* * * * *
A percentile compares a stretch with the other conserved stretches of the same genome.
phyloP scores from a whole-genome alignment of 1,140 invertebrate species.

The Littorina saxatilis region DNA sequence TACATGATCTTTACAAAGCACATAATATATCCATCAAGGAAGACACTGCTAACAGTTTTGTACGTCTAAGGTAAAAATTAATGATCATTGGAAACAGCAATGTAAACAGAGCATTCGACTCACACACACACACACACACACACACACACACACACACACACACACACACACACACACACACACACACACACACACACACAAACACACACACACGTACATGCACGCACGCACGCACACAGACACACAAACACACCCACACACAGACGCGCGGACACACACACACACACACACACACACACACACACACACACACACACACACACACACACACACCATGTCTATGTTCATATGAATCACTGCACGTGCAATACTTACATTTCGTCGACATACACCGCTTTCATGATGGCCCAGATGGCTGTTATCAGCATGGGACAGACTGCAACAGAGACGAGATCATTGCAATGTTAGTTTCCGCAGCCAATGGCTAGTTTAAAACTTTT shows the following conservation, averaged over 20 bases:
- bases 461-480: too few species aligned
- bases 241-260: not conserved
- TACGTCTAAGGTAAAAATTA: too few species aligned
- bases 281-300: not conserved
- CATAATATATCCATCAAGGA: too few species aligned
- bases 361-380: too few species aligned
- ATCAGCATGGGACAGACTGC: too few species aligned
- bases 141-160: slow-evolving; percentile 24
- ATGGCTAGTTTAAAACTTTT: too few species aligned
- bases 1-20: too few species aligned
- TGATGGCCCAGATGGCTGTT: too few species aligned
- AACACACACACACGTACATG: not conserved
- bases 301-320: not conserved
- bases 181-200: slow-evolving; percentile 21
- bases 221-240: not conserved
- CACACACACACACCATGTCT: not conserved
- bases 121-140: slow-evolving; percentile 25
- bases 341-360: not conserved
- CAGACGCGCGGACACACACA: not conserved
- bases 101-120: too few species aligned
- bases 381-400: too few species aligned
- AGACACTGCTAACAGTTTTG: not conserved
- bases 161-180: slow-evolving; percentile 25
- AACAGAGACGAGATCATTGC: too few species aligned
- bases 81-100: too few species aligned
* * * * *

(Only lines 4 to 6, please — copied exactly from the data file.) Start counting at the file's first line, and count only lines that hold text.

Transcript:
- bases 461-480: too few species aligned
- bases 241-260: not conserved
- TACGTCTAAGGTAAAAATTA: too few species aligned